2002 photo of meltwater stream flowing into a large moulin on
the Greenland ice sheet.
Credit: Roger J. Braithwaite, The University of Manchester, UK
NASA Earth Observatory
More details from the Greenland ice cap. Cores from ice planted during the previous interglacial warm spell about 120,000 years ago suggests that Greenland’s immense interior ice sheet might not be as vulnerable to climate warming as previously thought.
In other words, global warming of a few more degrees won’t necessarily wipe out the entire ice sheet and dump about 24 feet of water into the world’s oceans.
But (and there is always a ‘but’ in this climate business), changes that do occur may slush us much faster than previously thought.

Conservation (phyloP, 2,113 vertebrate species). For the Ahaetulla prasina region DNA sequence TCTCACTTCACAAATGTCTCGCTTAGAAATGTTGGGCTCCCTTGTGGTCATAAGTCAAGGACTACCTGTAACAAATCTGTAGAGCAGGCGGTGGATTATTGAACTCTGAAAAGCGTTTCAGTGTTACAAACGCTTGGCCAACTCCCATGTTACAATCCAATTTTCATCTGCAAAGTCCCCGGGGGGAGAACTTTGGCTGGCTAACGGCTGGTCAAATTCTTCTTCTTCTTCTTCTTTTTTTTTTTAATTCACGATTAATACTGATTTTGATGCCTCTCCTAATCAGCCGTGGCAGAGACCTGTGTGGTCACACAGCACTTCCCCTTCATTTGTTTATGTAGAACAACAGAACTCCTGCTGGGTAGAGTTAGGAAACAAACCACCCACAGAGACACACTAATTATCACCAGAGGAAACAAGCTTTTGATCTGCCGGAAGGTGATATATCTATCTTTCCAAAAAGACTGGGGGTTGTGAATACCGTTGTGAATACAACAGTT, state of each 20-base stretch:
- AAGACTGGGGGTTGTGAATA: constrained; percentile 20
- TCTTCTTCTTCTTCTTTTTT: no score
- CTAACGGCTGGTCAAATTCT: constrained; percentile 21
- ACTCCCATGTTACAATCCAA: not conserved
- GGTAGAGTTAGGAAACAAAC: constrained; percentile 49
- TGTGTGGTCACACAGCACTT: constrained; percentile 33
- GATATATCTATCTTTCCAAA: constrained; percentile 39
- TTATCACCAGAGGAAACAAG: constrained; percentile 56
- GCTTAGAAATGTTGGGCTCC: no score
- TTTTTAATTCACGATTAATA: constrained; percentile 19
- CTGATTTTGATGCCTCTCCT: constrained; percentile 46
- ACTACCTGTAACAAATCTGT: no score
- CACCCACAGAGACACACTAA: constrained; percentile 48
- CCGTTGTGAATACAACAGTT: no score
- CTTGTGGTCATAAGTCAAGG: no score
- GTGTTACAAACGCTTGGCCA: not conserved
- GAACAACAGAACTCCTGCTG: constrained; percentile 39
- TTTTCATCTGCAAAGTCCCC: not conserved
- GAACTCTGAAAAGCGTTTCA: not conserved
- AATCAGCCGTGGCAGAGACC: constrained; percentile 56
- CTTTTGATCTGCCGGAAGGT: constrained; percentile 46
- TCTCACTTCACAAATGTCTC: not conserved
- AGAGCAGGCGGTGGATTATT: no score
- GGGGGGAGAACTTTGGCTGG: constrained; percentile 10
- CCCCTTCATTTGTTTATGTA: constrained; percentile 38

“In just two-three years the speed of a large ice stream nearly doubled. This means that we have underestimated the rapid changes that may ensue from the amounts of ice leaving the ice each year,” says Dorthe Dahl-Jensen, a professor at the Niels Bohr Institute at Copenhagen University, in an on-line story from the Swedish Research Council:
By studying 120,000-year-old layers in the ice of Greenland, researchers have determined that the ice cover seems to be able to survive a warmer climate better than was previously believed.
But at the same time they have found signs that the changes that are nevertheless happening will occur at an unexpectedly rapid rate. The level of the global seas may therefore rise faster than was previously thought.